In this episode of Strategic Investor Radio, host Charley Wright interviews James Hanson, the president and CEO of Morristown, NJ-based Hampshire Real Estate Company. Mr. Hanson is co-chair of the Rutgers University Center of Real Estate Studies and an advisor to multiple endowment funds and pension plans throughout the country. Hampshire is a third-generation family company, founded by Mr. Hanson’s grandfather in 1922, and it currently has more than 100 employees managing 259 properties in 28 states.
Mr. Hanson offers a very sobering view on the future of real estate. He’s concerned that the U.S. is likely to enter another recession in the next four years, and that “yield chasing” has made attractive investment opportunities more difficult to find. He’s bearish on multi-family real estate, for which he says supply has outstripped demand; and even industrial properties, previously a favorite area of his firm, may be overbought.
The areas Hanson likes include triple-net leases, necessity-based retail, and self-storage.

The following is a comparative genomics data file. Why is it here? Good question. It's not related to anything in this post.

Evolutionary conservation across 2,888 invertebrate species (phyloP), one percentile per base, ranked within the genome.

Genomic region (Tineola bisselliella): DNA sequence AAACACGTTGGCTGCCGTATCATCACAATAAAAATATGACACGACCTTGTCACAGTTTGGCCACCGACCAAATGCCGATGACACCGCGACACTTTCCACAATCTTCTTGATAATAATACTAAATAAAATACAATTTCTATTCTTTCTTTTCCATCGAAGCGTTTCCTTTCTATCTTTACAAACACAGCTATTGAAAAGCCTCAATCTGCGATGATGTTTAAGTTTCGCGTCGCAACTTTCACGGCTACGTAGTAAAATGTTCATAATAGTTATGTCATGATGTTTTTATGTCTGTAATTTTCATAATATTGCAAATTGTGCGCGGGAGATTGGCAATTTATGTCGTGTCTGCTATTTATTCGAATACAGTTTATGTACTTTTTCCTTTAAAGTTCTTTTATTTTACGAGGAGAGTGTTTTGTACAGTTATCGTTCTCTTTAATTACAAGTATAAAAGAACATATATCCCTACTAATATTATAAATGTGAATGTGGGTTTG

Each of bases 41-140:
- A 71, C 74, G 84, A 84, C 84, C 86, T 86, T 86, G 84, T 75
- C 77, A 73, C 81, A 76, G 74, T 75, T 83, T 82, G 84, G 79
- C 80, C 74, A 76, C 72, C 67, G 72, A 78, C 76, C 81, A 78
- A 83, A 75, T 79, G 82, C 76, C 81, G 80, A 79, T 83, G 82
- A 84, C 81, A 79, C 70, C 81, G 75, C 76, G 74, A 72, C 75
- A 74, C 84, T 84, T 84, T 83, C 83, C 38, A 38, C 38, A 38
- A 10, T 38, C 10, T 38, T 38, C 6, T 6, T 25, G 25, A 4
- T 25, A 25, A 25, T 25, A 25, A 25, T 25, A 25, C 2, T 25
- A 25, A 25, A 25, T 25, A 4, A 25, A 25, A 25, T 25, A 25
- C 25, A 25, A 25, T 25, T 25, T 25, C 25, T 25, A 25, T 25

The first refers to single-tenant leases to investment-grade corporations, with 15-20-year terms, that are net of taxes, insurance, and operating income.
The second refers to retailers that deal in the necessities of life: i.e., grocery stores.
The third, self-storage, is part of what Hanson refers to as real estate “alternatives,” along with senior living and student housing.
Hampshire has experience in a wide array of real estate properties, but not senior living and student housing. Hanson says he likes self-storage because it addresses life emergencies that happen during economic good times and bad (i.e., divorce).
When asked what investors should look for when investing with a real estate company, Mr. Hanson listed three things:
Track record (in good times and bad)
Depth of operational experience
Strength of the team
When asked what keeps him up at night, Hanson’s answer was simple: “The economy.” With no real trend or pattern, but plenty of volatility, it’s difficult to plan. He also noted that the supposed recovery from the previous recession has been much weaker than previous recoveries.